2.1.4. --apcs=qualifer...qualifier

This option controls interworking and position independence when generating code.

By specifying qualifiers to the --apcs command-line option, you can define the variant of the Procedure Call Standard for the ARM architecture (AAPCS) used by the compiler.

Syntax

--apcs=qualifer...qualifier

Where qualifier...qualifier denotes a list of qualifiers. There must be:

  • at least one qualifier present

  • no spaces separating individual qualifiers in the list.

Each instance of qualifier must be one of:

/[no]interwork

Generates code with or without ARM/Thumb™ interworking support. The default is /nointerwork.

/[no]ropi

Enables or disables the generation of Read-Only Position-Independent (ROPI) code. The default is /noropi.

/[no]pic is an alias for /[no]ropi.

/[no]rwpi

Enables or disables the generation of Read/Write Position-Independent (RWPI) code. The default is /norwpi.

/[no]pid is an alias for /[no]rwpi.

/[no]fpic

Enables or disables the generation of read-only position-independent code where relative address references are independent of the location where your program is loaded.

Note

You can alternatively specify multiple qualifiers. For example, --apcs=/nointerwork/noropi/norwpi is equivalent to --apcs=/nointerwork --apcs=noropi/norwpi.

Default

If you do not specify an --apcs option, the compiler assumes --apcs=/nointerwork/noropi/norwpi.

Usage

/[no]interwork

By default, code is generated:

  • without interworking support, that is /nointerwork, unless you specify a --cpu option that corresponds to architecture ARMv5T or later

  • with interworking support, that is /interwork, for ARMv5T or later. This is because ARMv5T or later provides direct interworking support.

/[no]ropi

If you select the /ropi qualifier to generate ROPI code, the compiler:

  • addresses read-only code and data PC-relative

  • sets the Position Independent (PI) attribute on read-only output sections.

Note

--apcs=/ropi is not supported when compiling C++.

/[no]rwpi

If you select the /rwpi qualifier to generate RWPI code, the compiler:

  • addresses writable data using offsets from the static base register sb. This means that:

    • the base address of the RW data region can be fixed at runtime

    • data can have multiple instances

    • data can be, but does not have to be, position-independent.

  • sets the PI attribute on read/write output sections.

Note

Because the --lower_rwpi option is the default, code that is not RWPI is automatically transformed into equivalent code that is RWPI. This static initialization is done at runtime by the C++ constructor mechanism, even for C.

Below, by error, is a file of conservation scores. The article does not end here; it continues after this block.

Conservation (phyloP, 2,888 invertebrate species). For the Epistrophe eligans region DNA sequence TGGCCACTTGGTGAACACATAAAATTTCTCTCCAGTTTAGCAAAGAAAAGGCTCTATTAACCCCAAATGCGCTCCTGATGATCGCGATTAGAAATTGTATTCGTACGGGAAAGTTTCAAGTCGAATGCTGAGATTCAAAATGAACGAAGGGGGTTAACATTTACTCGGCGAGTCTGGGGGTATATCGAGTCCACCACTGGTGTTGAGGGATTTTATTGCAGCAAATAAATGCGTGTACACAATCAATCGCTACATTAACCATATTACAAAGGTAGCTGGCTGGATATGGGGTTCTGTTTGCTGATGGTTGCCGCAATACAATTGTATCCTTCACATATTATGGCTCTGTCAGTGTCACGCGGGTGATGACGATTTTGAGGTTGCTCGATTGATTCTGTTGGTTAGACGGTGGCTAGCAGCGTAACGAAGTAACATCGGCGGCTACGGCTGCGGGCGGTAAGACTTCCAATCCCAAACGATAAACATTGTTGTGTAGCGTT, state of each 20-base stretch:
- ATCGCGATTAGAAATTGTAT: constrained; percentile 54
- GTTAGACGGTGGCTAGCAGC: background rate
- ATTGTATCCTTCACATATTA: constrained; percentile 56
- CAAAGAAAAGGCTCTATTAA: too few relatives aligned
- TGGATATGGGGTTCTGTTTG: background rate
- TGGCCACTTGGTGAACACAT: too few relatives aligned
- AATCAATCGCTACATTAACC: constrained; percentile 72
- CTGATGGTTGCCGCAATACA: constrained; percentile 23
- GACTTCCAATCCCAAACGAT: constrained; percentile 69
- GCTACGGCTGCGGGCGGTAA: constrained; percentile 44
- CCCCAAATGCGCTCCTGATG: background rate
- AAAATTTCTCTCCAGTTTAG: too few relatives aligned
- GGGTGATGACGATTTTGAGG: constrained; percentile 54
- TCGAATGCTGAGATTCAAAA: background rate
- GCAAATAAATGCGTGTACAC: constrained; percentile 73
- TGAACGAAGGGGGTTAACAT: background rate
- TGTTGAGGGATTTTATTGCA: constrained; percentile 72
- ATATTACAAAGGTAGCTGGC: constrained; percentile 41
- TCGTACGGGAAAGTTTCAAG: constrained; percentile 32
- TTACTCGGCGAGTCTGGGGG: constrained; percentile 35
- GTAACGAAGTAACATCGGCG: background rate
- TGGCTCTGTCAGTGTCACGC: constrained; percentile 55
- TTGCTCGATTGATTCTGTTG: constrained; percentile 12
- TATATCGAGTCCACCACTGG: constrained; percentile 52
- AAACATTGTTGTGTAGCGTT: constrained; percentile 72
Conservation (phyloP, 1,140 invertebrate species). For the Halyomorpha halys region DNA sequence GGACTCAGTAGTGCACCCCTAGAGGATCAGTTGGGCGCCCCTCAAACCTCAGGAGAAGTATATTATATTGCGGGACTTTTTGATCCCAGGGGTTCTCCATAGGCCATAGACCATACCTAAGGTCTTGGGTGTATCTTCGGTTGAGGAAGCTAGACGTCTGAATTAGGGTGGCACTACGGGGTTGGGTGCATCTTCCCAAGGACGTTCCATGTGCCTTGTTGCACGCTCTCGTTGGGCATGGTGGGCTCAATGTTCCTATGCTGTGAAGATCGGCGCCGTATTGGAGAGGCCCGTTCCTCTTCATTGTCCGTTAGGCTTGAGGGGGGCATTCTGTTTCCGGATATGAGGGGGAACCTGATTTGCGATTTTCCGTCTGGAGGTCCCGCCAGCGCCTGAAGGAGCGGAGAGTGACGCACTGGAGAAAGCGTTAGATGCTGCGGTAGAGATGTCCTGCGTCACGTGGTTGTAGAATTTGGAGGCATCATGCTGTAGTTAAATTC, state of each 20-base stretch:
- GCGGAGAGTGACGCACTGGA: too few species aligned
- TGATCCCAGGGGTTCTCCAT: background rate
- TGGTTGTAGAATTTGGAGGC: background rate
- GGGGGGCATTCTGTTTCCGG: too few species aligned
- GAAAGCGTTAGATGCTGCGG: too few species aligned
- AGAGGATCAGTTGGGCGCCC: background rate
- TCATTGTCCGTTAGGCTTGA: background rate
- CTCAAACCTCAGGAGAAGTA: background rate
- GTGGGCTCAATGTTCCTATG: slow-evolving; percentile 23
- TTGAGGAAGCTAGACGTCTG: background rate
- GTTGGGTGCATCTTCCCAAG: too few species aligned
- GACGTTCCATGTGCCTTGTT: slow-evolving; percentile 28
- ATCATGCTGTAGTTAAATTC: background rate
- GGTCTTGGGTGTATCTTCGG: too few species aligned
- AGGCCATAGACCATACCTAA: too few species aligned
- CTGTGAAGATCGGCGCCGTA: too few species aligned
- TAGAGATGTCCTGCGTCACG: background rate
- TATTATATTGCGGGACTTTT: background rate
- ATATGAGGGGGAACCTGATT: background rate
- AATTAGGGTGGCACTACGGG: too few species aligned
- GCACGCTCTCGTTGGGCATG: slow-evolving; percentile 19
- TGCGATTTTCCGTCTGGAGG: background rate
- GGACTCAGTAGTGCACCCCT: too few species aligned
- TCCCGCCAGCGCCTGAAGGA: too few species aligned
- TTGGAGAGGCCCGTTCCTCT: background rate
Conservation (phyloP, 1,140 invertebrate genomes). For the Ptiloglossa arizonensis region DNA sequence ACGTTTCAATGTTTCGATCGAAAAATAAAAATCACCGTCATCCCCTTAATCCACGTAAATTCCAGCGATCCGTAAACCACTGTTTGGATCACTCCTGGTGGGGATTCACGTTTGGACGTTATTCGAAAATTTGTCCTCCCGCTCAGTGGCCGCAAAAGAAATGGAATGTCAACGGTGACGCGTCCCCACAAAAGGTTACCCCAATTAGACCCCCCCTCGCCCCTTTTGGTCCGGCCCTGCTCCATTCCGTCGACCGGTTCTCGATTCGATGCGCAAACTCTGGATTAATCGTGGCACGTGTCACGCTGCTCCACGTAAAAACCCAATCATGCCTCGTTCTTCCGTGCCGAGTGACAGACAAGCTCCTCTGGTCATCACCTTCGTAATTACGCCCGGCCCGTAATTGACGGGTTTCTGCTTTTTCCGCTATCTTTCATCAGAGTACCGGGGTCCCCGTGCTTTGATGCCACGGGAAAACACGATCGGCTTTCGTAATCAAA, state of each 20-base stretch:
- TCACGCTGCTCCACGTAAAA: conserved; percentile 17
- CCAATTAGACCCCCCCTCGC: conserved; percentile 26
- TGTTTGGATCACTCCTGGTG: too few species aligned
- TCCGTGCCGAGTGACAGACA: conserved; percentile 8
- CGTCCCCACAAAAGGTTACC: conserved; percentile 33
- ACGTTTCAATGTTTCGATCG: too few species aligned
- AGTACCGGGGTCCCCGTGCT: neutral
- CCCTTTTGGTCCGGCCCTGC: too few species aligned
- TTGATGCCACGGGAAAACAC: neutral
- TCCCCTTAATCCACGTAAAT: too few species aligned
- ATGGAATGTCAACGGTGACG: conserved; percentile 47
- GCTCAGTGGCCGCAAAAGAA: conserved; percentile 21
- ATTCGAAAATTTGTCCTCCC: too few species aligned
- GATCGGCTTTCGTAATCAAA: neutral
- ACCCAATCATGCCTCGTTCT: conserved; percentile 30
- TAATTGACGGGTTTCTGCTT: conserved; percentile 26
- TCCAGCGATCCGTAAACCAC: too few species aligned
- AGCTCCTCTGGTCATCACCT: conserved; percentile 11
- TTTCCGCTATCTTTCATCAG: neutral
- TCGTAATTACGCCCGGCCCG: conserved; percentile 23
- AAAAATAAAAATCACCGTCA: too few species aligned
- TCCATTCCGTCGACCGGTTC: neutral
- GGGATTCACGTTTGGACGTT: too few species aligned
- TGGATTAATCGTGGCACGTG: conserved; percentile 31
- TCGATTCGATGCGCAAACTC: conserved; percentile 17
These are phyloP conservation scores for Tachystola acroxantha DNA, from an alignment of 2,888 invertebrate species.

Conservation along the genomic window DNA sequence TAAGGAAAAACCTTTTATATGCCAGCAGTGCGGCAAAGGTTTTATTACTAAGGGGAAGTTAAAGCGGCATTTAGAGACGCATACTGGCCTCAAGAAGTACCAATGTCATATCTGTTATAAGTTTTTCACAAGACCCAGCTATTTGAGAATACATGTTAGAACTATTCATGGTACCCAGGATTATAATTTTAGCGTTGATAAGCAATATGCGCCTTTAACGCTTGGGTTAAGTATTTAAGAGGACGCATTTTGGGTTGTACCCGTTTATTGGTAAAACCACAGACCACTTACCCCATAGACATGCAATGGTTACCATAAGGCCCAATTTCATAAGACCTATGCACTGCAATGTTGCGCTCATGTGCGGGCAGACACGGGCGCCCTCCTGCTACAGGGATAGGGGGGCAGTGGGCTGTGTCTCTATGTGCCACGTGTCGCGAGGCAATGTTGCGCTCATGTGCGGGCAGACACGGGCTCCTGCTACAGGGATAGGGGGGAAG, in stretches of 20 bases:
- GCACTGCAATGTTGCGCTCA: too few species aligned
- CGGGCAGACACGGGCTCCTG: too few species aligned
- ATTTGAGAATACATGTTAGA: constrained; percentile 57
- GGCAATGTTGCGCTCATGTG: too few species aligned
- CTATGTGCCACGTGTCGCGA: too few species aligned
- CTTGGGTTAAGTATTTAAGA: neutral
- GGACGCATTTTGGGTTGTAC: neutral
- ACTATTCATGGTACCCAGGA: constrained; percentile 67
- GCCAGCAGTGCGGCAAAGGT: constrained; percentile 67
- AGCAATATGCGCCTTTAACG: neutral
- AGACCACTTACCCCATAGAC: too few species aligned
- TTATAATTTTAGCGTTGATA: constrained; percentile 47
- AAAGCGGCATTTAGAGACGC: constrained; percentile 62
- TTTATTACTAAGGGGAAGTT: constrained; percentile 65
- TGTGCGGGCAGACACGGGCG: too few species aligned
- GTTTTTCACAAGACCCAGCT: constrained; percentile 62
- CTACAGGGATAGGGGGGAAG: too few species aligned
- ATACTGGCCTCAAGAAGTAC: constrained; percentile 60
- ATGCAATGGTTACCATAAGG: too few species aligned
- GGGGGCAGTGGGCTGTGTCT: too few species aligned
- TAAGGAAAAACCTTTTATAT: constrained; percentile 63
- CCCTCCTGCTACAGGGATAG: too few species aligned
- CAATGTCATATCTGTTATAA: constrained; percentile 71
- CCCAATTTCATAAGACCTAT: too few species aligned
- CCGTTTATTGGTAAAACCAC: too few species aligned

/[no]fpic

If you select this option, the compiler:

  • accesses all static data using PC-relative addressing

  • accesses all imported or exported read-write data using a Global Offset Table (GOT) entry created by the linker

  • accesses all read-only data relative to the PC.

You must compile your code with /fpic if it uses shared objects. This is because relative addressing is only implemented when your code makes use of System V shared libraries.

You do not need to compile with /fpic if you are building either a static image or static library.

The use of /fpic is supported when compiling C++. In this case, virtual table functions and typeinfo are placed in read-write areas so that they can be accessed relative to the location of the PC.

Restrictions

There are restrictions when you compile code with /ropi, or /rwpi, or /fpic.

/ropi

The main restrictions when compiling with /ropi are:

  • The use of --apcs=/ropi is not supported when compiling C++.

  • Some constructs that are legal C do not work when compiled for --apcs=/ropi. For example:

    extern const int ci; // ro
    const int *p2 = &ci; // this static initialization
                         // does not work with --apcs=/ropi
    

    To enable such static initializations to work, compile your code using the --lower_ropi option. For example:

    armcc --apcs=/ropi --lower_ropi
    
/rwpi

The main restrictions when compiling with /rwpi are:

  • Some constructs that are legal C do not work when compiled for --apcs=/rwpi. For example:

    int i;               // rw
    int *p1 = &i;        // this static initialization
                         // does not work with --apcs=/rwpi
                         // --no_lower_rwpi
    

    To enable such static initializations to work, compile your code using the --lower_rwpi option. For example:

    armcc --apcs=/rwpi
    

    Note

    You do not have to specify --lower_rwpi, because this is the default.

/fpic

The main restrictions when compiling with /fpic are:

  • If you use --apcs=/fpic, the compiler exports only functions and data marked __declspec(dllexport).

  • If you use --apcs=/fpic and --no_hide_all on the same command line, the compiler ignores __declspec(dll*) and exports all extern variables and functions. The compiler disables auto-inlining for exported functions.

  • If you use --apcs=/fpic in GNU mode, you must also use --no_hide_all.

See also

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